Summary of black stork nest web camera 2019

Submitted by Looduskalender EN on Sat, 14.09.2019 - 09:06

Summary in Estonian written by  Urmas Sellis
Estonian text posted 03.09.2019



In March, before installing the web camera in the nest, we waited impatiently for the start of male bird Karl’s migration. Karl did have a tracking device but the lack of GSM cover in southern Sudan kept us in the dark during four months, from mid-November 2018 when Karl reached his wintering site. However, on March 16 during the spring migration Karl’s locations were registered and all seemed to be in order. We had nearly two weeks of time to install the camera at the nest. The nest could be seen in the web camera from March 24 onwards.

On March 29  the migration of male Karl  was interrupted in Syria. Since Karl did not return to his nest he very probably was killed. There are reports that birds flying with SIM cards and passing Syria are hunted there with the pretext of national security  (evidently they are also used in spying drones). Karl’s tracking device used a GSM network SIM card for transmitting data. The other birds with trackers have however not had problems in the Middle East.

Although Karl evidently perished on his migration the nest did not remain empty. The male that had already been inspecting it earlier appeared on April 2 and on April 4 our familiar female Kati arrived. If the previous male Karl had not had rings on his legs we would probably have thought that he had returned. The new male was called Karl II.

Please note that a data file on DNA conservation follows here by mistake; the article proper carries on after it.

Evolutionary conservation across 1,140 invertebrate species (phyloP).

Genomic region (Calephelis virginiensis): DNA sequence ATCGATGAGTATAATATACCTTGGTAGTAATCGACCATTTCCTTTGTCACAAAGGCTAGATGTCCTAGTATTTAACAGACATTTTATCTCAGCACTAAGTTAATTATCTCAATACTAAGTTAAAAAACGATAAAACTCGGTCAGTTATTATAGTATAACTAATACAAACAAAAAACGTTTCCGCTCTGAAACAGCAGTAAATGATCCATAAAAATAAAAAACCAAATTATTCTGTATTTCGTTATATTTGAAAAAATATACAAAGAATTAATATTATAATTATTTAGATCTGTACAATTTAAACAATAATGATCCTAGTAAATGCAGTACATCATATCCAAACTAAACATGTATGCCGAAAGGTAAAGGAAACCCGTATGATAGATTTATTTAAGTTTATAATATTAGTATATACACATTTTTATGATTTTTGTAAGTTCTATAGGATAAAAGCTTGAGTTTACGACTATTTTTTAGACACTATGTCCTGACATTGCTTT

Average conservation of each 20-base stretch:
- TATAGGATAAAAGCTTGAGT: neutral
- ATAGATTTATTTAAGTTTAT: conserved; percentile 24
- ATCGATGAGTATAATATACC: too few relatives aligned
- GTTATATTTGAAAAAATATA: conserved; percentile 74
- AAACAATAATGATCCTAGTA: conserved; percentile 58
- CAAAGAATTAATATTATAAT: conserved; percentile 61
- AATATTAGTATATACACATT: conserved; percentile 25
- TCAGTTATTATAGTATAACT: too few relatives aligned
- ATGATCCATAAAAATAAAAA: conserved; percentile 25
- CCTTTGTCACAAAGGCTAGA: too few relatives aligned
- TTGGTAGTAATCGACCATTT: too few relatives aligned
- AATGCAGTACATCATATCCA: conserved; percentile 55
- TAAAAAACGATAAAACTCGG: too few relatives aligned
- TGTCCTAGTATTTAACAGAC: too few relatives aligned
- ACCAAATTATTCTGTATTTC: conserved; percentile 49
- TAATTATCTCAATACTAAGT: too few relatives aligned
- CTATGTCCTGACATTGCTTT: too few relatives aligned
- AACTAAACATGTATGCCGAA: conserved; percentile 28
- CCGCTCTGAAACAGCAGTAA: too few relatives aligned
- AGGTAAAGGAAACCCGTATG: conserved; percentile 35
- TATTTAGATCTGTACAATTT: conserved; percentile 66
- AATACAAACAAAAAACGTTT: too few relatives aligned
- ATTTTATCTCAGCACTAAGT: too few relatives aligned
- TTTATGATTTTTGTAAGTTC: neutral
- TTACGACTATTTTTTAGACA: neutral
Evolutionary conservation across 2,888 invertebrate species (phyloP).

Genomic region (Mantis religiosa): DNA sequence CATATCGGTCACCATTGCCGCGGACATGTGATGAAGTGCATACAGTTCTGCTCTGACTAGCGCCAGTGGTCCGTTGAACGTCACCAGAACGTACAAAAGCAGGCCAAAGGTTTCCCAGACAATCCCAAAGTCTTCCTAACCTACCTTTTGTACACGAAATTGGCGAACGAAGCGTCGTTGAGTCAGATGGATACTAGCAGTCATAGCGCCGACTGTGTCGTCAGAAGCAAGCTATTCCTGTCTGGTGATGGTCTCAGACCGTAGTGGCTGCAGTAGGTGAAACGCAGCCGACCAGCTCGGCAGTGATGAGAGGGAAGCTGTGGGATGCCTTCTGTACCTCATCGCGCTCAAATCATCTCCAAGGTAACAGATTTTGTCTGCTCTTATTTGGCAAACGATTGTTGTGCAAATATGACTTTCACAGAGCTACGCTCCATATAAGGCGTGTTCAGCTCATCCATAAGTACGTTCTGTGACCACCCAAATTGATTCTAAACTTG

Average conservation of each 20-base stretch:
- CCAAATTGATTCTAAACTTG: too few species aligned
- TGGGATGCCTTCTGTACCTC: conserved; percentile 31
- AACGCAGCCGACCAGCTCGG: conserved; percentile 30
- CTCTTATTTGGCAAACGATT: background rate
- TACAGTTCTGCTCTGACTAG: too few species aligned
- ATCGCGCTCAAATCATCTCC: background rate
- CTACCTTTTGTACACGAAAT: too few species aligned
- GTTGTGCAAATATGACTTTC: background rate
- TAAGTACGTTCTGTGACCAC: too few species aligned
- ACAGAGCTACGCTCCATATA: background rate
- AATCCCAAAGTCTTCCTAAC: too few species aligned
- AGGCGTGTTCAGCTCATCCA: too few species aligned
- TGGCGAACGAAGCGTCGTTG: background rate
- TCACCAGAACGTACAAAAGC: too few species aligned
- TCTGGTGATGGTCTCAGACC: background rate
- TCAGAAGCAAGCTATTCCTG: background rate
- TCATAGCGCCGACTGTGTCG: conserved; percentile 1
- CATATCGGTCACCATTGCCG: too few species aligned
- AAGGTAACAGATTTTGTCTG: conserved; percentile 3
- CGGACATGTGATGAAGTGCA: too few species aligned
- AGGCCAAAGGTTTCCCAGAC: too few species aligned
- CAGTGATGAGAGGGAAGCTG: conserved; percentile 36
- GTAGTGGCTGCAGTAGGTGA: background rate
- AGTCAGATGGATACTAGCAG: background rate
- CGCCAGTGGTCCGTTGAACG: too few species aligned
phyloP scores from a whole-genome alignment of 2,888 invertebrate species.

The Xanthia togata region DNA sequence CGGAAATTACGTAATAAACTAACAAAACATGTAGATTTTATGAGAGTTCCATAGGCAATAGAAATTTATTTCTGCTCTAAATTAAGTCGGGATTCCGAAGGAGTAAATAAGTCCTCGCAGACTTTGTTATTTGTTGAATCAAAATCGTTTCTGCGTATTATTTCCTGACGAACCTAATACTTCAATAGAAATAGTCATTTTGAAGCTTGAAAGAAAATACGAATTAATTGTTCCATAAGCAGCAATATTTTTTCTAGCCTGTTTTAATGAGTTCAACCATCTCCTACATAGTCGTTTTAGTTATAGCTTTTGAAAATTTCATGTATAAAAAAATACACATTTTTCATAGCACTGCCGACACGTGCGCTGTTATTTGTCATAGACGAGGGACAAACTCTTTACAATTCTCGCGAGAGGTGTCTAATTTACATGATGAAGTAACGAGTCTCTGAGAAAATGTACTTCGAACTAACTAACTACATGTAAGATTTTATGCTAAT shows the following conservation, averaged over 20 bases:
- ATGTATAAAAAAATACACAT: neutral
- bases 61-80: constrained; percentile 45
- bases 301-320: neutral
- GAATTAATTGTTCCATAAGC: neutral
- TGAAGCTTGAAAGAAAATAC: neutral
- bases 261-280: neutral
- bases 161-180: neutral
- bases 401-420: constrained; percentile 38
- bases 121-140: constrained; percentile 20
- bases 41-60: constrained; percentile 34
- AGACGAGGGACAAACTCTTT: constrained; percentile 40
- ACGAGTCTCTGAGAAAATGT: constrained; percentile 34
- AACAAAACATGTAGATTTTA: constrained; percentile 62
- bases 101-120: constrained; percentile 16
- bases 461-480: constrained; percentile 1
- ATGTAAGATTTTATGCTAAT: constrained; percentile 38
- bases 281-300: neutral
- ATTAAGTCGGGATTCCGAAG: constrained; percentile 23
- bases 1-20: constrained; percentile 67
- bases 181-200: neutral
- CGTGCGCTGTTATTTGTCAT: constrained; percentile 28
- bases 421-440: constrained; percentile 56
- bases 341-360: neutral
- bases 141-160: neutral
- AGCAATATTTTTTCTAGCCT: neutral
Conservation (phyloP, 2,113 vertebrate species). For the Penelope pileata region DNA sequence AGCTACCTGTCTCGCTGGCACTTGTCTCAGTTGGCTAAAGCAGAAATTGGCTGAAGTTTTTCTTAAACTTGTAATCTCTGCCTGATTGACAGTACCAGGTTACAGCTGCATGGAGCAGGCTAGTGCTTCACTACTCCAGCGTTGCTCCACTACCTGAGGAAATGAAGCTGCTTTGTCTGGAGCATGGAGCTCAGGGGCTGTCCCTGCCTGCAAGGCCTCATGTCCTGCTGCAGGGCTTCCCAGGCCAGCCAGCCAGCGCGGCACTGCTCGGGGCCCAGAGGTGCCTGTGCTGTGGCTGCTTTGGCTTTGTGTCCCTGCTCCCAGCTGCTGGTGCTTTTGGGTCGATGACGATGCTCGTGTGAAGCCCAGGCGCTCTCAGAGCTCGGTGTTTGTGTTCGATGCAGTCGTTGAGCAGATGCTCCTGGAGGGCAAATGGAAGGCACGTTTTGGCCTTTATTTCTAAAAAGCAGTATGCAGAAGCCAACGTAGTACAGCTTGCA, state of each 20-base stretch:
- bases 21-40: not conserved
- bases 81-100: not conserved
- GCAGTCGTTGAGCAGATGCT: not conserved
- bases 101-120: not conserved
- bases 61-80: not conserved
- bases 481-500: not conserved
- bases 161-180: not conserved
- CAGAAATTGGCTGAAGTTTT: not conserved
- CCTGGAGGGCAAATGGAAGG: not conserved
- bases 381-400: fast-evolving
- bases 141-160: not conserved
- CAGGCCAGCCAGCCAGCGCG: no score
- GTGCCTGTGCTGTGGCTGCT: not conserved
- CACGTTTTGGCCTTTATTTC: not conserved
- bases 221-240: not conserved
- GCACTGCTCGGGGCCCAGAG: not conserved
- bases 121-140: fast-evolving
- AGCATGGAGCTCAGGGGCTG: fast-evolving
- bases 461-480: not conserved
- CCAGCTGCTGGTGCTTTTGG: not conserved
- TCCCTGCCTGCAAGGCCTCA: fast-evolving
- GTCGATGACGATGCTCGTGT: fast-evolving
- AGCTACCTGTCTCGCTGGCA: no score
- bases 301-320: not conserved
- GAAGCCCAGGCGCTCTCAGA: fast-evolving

Pesitsemine algas Kati ja Karl II pesas täiesti tavapäraselt, isegi kiirelt (pildi napsas foorumi liige Liz01)


Breeding in Kati and Karl II’s nest started in the usual way, even quickly (image caught by forum member Anne7)

On April 12 we could see the first  egg in the nest and by April 18 there were four eggs there which were at once carefully incubated.

During the incubation and also later a foreign male, with Latvian rings on his legs (white 0FAF), visited the nest. According to our Latvian colleague Maris Strazds this black stork was ringed in Latvia in 2016 as a nestling by him and Helmuts Hofmanis about 40 km from the Karula National Park .


Läti must-toonekurg 0FAF otsib  endale pesitsusterritooriumi. Hauduv emalind Kati tõrjub võõra minema. Kus OFAF sobiliku pesakoha leiab, seda me võib-olla teada ei saa. Aga on võimalik, et me näeme teda tulevikus veel siin pesas (video vaatamiseks kõpsa pildil, video salvestas foorumi liige Mary Jane)


Latvian black stork  0FAF searches for a nesting territory. Incubating female Kati fends the stranger off. Where OFAF might find a suitable nesting place we maybe will not know. But it is possible that we will see him again in the future around this nest (to see the video click on the image; the video was recorded by forum member Mary Jane)

On May 16 chicks were hatched from three eggs and on the next day also from the fourth egg, It was predictable that four chicks would not remain in the nest because quite often in this nest female Kati has adjusted  the number of chicks. So also this year – on May 23 Kati removed one chick, probably the last to be hatched. But three chicks did not remain in the nest either because on June 20 a goshawk managed to drag one chick down over the nest edge as prey for itself .

Kolmas poeg oli kanakulli poolt maapinnal ära söödud. Sel ajal olid mõlemad vanalinnud poegadele saaki otsimas

The third chick is on the ground, eaten by the goshawk. At the time both adults were out searching for food for the chicks